French privacy watchdog: Nope, no Facebook messaging bug

Claims that older Facebook private messages were posted on users' walls are unfounded, according to the French data protection agency.

Zack Whittaker Writer-editor
Zack Whittaker is a former security editor for CNET's sister site ZDNet.
Zack Whittaker
2 min read

The French data protection authority, the Nationale de l'Informatique et des Libertes (CNIL), this week concluded there was no bug behind claims last week that Facebook was publicly displaying older private messages on users' Timelines.

A report published by the CNIL said the issue arose -- not for the first time -- after the new Timeline feature was globally rolled out.

In late September, French newspapers reported the alleged bug that showed private messages sent between two users as displaying in a "Friends" box on users' Timelines, which collated all the posts sent prior to 2009. Facebook quickly rebuffed the claims, stating the reports were "false." A source speaking to the BBC News said there was "no way" the two sets of data -- private messages and Wall posts -- could get mixed up.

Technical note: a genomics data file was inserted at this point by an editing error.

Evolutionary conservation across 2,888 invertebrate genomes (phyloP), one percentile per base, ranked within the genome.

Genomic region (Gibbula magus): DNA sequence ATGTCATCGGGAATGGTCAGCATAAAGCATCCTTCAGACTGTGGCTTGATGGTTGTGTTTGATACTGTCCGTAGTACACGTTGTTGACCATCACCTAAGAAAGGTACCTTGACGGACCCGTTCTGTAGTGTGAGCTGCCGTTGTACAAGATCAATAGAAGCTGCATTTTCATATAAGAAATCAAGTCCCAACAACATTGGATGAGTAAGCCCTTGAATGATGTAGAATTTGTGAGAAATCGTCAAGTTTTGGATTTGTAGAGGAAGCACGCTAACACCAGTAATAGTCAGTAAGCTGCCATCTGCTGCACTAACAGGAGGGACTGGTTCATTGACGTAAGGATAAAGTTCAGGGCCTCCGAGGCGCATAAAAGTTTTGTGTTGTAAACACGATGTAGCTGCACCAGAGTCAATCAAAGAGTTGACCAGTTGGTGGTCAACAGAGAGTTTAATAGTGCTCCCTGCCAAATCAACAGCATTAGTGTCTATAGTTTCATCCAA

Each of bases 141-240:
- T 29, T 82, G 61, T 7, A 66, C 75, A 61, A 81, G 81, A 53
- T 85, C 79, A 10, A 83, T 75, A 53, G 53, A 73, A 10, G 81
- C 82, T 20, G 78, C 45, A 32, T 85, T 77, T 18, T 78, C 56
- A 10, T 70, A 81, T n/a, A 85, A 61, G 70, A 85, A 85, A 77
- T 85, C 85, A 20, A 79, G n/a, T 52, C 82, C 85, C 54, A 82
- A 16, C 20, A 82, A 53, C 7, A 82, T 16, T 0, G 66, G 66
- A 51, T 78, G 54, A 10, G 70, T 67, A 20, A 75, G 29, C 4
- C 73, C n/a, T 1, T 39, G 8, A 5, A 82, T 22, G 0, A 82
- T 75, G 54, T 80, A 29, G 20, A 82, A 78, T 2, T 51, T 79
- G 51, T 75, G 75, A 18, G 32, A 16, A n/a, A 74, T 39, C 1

The French government stepped in and the CNIL began investigating the claims, which quickly spread to international newspapers and online media outlets.

The CNIL concluded that there was no breach of user privacy.

Old Facebook posts haunt users
Watch this: Old Facebook posts haunt users

The government agency found that the "offending messages" were in fact from Wall-to-Wall contact, rather than through the private messaging feature on Facebook. The CNIL warned that users at the time may have thought they were using a private messaging-like system, without knowing the communications were in fact publicly available to their other Facebook friends.

"In other words, users felt they were sending [private] messages when using wall to wall," a translated CNIL report said.

The French agency noted that Facebook's operations today are not like those before 2010. "The ergonomics of the site was such that the visibility of messages 'Wall-to-Wall' was much smaller," and therefore perceived to be more private by users. Since then, Facebook expanded in features and more than doubled its then 400 million user base.

But the CNIL and the G29, a group of European data protection authorities, criticized Facebook when the social network changed privacy settings between 2009 and 2010 because it was thought the company had failed to make users fully aware of the changes.

"Indeed, by default, if users are not careful or if they followed the recommendations of Facebook content previously only available to private or friends were made accessible to everyone," the report said.

The CNIL recommended that Facebook should ensure greater transparency over users' privacy, and give users greater control over their data and the information they publish.